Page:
The Poetry of Turkish Village Institute-Educated Poets: Social Commentary on a Developing Nation

Open Access
Author:
Zabitgil, Ozlem
Graduate Program:
Adult Education
Degree:
Doctor of Philosophy
Document Type:
Dissertation
Date of Defense:
December 11, 2009
Committee Members:
  • Melody M Thompson, Dissertation Advisor/Co-Advisor
  • Melody M Thompson, Committee Chair/Co-Chair
  • John Daniel Marshall, Committee Member
  • Patricia M Hinchey, Committee Member
  • Ladislaus M Semali, Committee Member
Keywords:
  • "Turkish Village Institutes" "Poetry"
Abstract:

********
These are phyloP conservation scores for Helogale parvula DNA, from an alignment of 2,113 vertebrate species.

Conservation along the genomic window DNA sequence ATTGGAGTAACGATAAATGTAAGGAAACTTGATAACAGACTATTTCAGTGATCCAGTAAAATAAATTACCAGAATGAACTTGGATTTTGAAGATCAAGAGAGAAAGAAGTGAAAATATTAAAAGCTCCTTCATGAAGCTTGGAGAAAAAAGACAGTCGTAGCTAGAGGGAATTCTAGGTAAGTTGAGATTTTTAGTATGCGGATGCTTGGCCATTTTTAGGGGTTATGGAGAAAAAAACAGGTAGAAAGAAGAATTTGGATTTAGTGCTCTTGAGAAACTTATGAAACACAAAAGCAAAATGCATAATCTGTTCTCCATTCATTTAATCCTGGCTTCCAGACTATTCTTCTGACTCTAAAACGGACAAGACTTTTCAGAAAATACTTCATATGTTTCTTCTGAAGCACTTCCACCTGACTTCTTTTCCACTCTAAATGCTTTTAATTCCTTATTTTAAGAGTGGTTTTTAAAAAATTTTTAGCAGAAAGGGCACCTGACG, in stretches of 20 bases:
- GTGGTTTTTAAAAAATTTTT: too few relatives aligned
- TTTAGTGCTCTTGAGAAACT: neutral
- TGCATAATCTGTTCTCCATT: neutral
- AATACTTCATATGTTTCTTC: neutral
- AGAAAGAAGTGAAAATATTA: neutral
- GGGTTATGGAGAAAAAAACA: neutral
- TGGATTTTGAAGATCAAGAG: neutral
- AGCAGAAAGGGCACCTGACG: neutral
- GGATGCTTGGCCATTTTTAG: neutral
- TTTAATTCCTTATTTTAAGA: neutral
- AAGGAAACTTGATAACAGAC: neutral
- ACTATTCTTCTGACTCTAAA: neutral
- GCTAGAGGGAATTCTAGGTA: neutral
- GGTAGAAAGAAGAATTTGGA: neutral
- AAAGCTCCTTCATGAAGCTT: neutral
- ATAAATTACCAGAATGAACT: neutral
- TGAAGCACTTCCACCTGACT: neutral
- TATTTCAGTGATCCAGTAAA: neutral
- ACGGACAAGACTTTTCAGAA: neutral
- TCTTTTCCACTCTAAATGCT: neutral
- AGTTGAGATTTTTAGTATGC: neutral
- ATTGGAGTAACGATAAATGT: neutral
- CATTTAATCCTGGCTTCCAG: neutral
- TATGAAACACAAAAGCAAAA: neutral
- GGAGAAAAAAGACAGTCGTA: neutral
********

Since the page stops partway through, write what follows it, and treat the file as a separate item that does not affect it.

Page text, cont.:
The purpose of the study was to reach a close understanding of villagers’ experience of change in the changing context of the Turkish Republic. The poetry books of two renowned literary figures Mehmet Basaran and Talip Apaydin were studied to investigate villagers’ reactions and responses to various national changes. The literary work of these poets provided a glimpse into the experiences of both the poets and the villagers, and their communities’ reactions, with respect to continuing national changes. These poets not only came from the same cultural village background as the villagers, but had also been educated through the Turkish Village Institutes (TVI) literacy campaign. They experienced the changes first-hand and moved into new roles as a result of their TVI education. Their poetry was analyzed using the theoretical/methodological frameworks of Critical Discourse Analysis (CDA). The analysis was complemented by a systematic coding process to elicit emerging themes and patterns from the data; this process entailed deciphering the linguistic properties of the text/discourse, as well as the various author/speaker choices employed in the production of the poetic discourse. The analysis placed the poetic discourse in its various social, educational and political contexts to better understand its meaning. Four final themes emerged from my analysis of the poetry data: (a) indifference of others to the problems of villagers; (b) a strong call to bring about a better and more just world; (c) feelings of homesickness; and (d) the power of art, especially poetry, as a means of critical analysis. These findings indicated that social changes only partially touched the lives of those in the countryside and barely influenced the social relationships or the living standards in the countryside. The poems called for the taking of individual responsibility and working collectively to create a more equitable nation for future generations. Several poems also described instances of emotional turmoil due to feelings of homesickness. These feelings referred to the TVI-educated poets’ homesickness due to seeking careers in cities away from their family and village cultures, in addition to the homesickness of some members of the village communities who had to work far away for the survival of their families. The fourth theme indicated poetry’s power in effectively voicing village realities to a larger audience and envisioning a better future through its creative expression. In conclusion, poetry discourse is a living testament to the experiences, hopes and goals of the TVI-educated poets and the village communities they came from.